Nearly two-thirds of U.S. adults say they get the flu vaccine each year or plan to get one in 2017, according to a July 2017 survey by Harris Poll on behalf of CVS Pharmacy.
About 2,000 Americans age 18 and older participated in the annual online survey. Compared to last year’s survey results, 2 percent more Americans surveyed said they get the vaccine annually or will get the vaccine this year (61 percent in 2017 versus 59 percent in 2016).
The U.S. government recommends everyone 6 months of age and older gets a flu vaccine each season before flu season is in full swing. Flu season in the U.S. runs October through May.
According to the 2017 survey, fall months are the most popular time for Americans who have gotten a flu shot in the past to get another one. Thirty-six percent said they get vaccinated in October, making it the most popular month for flu shots.
The U.S. Food and Drug Administration decides which vaccine viruses can be included in the flu vaccines sold in the U.S. Flu viruses change, so flu vaccines may need to be updated to be effective.
“All 2017-18 influenza vaccines licensed in the U.S. will contain hemagglutinin (HA) derived from influenza viruses antigenically similar to those recommended by FDA,” according to the U.S. Centers for Disease Control and Prevention.
Hemagglutinin is a protein found on the surface of the influenza virus that helps the virus bind to cells and infect them. The goal of the flu vaccine is to stimulate the body’s immune system so that it builds antibodies that will protect the body if exposed to the virus in the future. The process of developing that protection in the body takes about two weeks.
Although not so common, the flu vaccine can cause life-altering or even life-threatening reactions.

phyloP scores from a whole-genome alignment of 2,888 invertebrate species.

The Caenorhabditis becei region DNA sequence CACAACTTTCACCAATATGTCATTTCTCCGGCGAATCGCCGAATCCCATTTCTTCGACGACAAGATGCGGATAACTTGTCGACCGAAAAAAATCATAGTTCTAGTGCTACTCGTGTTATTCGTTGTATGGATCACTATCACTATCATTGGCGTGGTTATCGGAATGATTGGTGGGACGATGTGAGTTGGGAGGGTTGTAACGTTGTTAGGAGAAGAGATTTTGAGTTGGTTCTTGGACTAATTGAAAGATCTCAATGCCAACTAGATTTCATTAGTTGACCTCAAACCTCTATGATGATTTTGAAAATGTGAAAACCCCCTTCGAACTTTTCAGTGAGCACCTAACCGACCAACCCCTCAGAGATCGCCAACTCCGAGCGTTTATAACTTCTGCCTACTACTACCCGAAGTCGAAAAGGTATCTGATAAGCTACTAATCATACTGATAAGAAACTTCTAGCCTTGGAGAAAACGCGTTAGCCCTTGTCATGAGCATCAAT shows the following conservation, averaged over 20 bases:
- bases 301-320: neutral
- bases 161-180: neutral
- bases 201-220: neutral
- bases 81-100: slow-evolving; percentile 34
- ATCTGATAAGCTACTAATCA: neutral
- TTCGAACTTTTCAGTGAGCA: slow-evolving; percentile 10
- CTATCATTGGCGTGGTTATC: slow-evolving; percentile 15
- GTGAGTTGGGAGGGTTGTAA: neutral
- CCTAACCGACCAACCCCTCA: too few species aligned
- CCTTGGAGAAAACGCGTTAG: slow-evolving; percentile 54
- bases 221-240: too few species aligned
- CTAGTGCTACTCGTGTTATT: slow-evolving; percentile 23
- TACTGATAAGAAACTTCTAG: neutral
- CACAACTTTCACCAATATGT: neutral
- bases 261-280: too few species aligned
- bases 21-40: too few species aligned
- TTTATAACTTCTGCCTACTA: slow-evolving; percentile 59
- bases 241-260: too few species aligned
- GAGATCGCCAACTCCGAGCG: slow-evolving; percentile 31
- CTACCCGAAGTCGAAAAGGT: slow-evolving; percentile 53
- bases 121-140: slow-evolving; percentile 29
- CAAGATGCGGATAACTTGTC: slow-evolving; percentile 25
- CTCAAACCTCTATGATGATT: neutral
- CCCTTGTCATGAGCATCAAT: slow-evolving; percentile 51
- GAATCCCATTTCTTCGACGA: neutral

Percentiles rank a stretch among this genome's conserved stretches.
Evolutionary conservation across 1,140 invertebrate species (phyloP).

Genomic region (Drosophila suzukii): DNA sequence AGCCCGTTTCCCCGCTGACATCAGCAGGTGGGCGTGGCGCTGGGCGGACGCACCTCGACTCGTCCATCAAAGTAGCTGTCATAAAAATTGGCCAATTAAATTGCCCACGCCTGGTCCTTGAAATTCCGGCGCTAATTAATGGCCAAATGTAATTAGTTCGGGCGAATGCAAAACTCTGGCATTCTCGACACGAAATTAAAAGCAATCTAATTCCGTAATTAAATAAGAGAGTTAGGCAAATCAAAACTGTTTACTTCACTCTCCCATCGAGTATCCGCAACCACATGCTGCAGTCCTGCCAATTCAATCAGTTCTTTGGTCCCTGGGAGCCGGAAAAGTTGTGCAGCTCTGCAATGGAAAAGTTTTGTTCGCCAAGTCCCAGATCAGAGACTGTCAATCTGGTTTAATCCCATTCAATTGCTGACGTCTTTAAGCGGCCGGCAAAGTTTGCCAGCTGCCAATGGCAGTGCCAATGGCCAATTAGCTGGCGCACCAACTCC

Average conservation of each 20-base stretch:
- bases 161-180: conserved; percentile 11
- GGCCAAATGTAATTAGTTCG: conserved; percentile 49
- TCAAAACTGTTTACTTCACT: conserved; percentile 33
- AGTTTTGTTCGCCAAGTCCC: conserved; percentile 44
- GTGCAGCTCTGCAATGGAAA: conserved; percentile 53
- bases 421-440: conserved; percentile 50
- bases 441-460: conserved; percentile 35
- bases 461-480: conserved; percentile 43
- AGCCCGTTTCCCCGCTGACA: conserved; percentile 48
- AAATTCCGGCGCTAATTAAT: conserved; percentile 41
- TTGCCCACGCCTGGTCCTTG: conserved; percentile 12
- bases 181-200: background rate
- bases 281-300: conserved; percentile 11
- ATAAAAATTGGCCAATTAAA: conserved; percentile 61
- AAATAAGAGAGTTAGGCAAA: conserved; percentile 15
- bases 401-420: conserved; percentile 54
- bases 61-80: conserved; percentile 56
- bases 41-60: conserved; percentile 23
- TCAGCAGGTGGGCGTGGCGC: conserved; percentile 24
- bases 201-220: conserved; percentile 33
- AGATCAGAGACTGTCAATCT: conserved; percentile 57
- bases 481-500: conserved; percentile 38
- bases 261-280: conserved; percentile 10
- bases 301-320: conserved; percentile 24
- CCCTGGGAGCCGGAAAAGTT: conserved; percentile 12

People should not get the flu vaccine if they have severe, life-threatening allergies to the flu vaccine or any ingredient in the vaccine, including gelatin and antibiotics. Another factor to consider is whether the person getting vaccinated has Guillain-Barré syndrome. In these cases, a doctor will be able to advise on the best course of action.
The flu vaccine is fully covered and free through most insurance plans; however, injuries associated with the vaccine could amount to tens of thousands of dollars in medical expenses. For example, SIRVA could require scans and the expertise of an orthopedic surgeon; vasovagal syncope could lead to a fall that results in a head injury.
To compensate people injured by the flu shot and other vaccines, the U.S. government established the National Vaccine Injury Compensation Program (VICP).
Anyone who faints within an hour of receiving the flu vaccine, suffers from anaphylaxis within four hours of vaccination, develops Guillain-Barré syndrome between three and 42 days of getting vaccinated or who experiences SIRVA within the first 48 hours may be eligible for compensation through VICP. The program is funded in part by an excise tax on the flu vaccine.
Two in three — or 67 percent of — surveyed Americans who received a flu vaccine last year or plan to get one this year said getting the vaccine is the best way to prevent getting the flu. Even so, more Americans said they are taking other preventative actions to protect themselves from the flu.
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